How often have you stood in the wings before a presentation and cringed as the person introducing you inadvertently mischaracterized the focus of your talk, distracted the audience with unexpected remarks, or recited your entire bio word for word?
If you’re guilty of leaving this critical component of your presentation to chance, raise your hand. Rest assured, you are not alone. However, I can’t help but wonder, with all the time and effort we put into our presentations, why we invest such little time and effort into planning and rehearsing our introductions.
Why is a good introduction so important?
It doesn’t matter if you’re presenting to two people, 200 or 2,000 — what is said about you just before you begin literally sets the stage for you and for your listeners. The person introducing you creates a win-win situation by settling the audience and connecting your message with their goals and interests.
Depending on your topic, the introducer can also help build anticipation for what you have to say or minimize any resistance you might encounter.
What’s usually in an introduction?
The typical speaker introduction is a mini version of your biography. Does anyone really care about where you live, your hobbies, or your nickname? You’d be surprised how often these very examples are included in an intro.
How can you do better?
Prepare your own introduction whether you’ve been asked to or not, and provide it to your sponsor or introducer in enough time for feedback if necessary. Almost always, your introducer will be quite happy to use it just the way it is.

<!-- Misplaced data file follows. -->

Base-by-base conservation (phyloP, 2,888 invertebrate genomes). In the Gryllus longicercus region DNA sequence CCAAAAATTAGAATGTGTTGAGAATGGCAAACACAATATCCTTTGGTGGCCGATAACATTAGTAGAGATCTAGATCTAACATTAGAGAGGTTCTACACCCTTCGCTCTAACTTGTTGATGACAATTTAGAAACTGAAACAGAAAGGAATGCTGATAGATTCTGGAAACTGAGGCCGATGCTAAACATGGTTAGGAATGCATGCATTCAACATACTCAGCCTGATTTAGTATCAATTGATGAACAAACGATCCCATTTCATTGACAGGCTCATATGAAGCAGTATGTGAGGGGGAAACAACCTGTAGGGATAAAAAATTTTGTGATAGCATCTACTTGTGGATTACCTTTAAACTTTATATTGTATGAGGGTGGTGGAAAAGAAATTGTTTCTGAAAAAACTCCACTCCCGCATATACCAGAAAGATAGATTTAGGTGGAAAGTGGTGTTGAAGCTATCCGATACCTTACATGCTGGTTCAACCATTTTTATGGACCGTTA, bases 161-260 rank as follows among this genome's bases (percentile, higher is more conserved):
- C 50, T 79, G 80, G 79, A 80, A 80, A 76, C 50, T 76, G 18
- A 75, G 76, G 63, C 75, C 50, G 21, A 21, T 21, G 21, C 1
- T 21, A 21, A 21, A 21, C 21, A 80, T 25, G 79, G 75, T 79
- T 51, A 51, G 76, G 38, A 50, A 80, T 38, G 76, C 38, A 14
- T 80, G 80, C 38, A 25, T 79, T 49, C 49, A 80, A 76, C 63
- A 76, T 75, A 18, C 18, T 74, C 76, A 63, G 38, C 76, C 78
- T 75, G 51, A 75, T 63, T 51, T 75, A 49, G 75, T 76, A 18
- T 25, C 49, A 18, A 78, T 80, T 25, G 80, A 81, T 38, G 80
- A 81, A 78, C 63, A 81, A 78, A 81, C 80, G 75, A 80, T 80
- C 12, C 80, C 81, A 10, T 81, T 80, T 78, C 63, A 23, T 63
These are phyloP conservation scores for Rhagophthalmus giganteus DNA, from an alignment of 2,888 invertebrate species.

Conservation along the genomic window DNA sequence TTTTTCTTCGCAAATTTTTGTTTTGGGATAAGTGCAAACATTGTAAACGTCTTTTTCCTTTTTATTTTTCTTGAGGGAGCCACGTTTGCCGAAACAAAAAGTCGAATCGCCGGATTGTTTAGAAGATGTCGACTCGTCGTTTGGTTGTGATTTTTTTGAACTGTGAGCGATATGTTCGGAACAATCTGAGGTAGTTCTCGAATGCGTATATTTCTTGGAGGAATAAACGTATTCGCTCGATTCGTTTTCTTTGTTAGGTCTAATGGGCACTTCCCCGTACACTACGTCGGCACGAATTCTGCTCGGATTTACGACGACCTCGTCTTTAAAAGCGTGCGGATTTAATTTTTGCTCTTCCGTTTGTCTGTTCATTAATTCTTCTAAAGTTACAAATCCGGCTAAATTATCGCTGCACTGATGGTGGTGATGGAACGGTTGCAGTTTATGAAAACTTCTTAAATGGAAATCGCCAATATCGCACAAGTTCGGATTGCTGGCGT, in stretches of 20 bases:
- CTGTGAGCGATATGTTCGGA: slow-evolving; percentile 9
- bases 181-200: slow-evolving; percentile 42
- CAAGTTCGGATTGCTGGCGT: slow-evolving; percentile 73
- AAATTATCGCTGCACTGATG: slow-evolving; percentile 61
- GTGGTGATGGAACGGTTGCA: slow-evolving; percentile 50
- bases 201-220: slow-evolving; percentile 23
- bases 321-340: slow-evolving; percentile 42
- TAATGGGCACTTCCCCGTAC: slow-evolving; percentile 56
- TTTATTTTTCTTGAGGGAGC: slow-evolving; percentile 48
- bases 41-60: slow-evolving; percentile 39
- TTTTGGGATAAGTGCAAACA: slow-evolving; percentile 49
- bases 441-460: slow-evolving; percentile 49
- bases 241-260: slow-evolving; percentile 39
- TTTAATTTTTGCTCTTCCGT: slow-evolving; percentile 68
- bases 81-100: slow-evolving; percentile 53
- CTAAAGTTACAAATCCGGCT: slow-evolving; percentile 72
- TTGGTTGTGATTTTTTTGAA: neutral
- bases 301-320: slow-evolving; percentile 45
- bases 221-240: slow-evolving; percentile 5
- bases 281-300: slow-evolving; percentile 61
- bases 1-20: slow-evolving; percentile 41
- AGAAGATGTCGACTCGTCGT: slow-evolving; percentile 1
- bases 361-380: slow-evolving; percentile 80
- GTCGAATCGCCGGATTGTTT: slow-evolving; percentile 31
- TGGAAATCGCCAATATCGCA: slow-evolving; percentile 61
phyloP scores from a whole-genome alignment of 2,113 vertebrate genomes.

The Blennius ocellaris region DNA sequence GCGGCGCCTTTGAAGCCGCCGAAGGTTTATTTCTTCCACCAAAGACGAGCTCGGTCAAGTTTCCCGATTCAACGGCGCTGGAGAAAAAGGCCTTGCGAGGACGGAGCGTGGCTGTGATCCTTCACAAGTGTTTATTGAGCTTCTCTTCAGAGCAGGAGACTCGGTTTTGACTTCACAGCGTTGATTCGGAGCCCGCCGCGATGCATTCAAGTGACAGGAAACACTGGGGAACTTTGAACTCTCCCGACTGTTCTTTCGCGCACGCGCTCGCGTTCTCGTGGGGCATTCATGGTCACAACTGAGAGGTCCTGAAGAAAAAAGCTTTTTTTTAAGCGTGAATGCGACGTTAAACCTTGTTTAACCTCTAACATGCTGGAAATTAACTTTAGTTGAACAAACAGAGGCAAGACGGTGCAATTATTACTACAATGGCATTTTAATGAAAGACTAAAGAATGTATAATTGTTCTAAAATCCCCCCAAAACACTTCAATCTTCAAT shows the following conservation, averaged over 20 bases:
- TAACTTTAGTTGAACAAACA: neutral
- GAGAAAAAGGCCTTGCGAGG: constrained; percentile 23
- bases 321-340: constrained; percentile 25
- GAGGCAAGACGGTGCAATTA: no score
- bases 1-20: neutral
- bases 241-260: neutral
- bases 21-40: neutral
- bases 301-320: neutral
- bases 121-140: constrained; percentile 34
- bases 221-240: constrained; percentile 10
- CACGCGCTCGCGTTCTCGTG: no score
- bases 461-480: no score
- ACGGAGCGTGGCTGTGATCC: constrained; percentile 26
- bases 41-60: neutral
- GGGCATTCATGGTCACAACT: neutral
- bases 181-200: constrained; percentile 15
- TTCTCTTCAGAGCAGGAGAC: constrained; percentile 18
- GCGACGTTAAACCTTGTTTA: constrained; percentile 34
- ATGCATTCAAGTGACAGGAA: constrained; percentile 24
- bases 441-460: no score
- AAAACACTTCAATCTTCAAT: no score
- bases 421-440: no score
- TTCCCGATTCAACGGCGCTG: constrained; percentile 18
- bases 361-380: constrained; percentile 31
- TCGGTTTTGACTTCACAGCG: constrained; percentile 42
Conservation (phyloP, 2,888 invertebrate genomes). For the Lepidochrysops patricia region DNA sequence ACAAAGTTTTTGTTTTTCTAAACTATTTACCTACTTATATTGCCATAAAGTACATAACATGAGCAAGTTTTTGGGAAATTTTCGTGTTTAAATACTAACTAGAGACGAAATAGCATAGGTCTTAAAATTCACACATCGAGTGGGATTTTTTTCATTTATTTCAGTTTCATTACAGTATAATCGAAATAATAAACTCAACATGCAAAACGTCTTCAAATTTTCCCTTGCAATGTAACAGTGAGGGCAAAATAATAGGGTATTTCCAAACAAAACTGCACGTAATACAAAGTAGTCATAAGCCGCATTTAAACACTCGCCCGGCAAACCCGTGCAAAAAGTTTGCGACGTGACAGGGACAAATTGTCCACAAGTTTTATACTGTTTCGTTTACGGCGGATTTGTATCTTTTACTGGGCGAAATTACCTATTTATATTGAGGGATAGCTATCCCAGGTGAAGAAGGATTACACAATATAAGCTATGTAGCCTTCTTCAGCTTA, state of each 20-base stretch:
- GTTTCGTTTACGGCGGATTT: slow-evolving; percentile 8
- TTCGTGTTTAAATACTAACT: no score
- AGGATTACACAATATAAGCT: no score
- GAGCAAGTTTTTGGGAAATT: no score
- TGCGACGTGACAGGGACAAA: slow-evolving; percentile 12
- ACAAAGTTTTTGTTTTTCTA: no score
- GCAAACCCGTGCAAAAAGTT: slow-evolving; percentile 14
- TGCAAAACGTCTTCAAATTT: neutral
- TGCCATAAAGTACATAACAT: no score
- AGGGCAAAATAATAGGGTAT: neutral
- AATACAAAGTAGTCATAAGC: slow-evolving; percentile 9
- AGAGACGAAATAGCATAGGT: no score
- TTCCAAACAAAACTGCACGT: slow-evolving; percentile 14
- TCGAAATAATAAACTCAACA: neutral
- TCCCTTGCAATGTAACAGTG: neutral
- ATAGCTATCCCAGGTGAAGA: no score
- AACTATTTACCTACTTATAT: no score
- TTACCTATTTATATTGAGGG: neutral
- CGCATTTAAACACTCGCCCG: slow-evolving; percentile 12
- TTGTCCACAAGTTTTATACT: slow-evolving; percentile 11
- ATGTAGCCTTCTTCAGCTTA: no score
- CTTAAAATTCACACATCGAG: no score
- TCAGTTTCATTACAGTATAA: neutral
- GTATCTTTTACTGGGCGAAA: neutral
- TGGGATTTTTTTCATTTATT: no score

I’ve been training many of the speakers I work with to use the S.T.A.T. method for preparing their own introductions. S.T.A.T. is an acronym for four questions that, when answered and crafted into an introduction, will increase the audience’s interest level and build anticipation for what you have to say:
Speaker — Why this speaker?
Topic — Why is this topic being discussed?
Audience — Why is this topic important to this audience?
Time — Why this subject at this time?
Since no one knows your topic better than you, the answers will come easily. Try this and you’ll have your audience “eating out of the palm of your hand,” as the saying goes!
Are the roles reversed?
If you’re the introducer, you have the power to get a presentation off to the best possible start. Try these tips for success:
Lead the applause — Following the introduction, spontaneously and enthusiastically lead the applause as the speaker approaches the platform. The audience will follow your lead and quickly join in.
Greet the speaker — Don’t make the speaker come up to an empty or “cold” podium. Remain on the platform, shake hands to greet the speaker, and exit quietly.
Practice — Take a few minutes to rehearse not only the introduction, but the mechanics behind turning the stage over to the speaker. A quick walk-through will make you and your presenter that much more confident taking the stage.
Join the discussion 5 Comments
Thank you for your comment and glad the STAT method rings true to you. I also support your comment about the importance of the human connection. I can imagine how humor, photos and lessons learned would build rapport and allow you to connect with your audience from the “get go”.
When it comes to content, the guideline I recommend is that anything in the introduction should align the topic and the speaker. My only caution, is that for the corporate executive (my primary client) the introduction should be limited to information relevant to the topic being discussed.
I’d like to add another view. I think a bit of humor, and a bit of personal info humanizes the speaker for the audience. My written introduction, which I have the introducer read verbatim, even includes a powerpoint of my beagle and a few relevant lessons I learned from him.
That part always makes the audience laugh a bit, lean forward, and feel connected with me as a person before I even begin.
I glaze over on stricly bio intoductions, especially when they’re TOO LONG!
Love your STAT method : )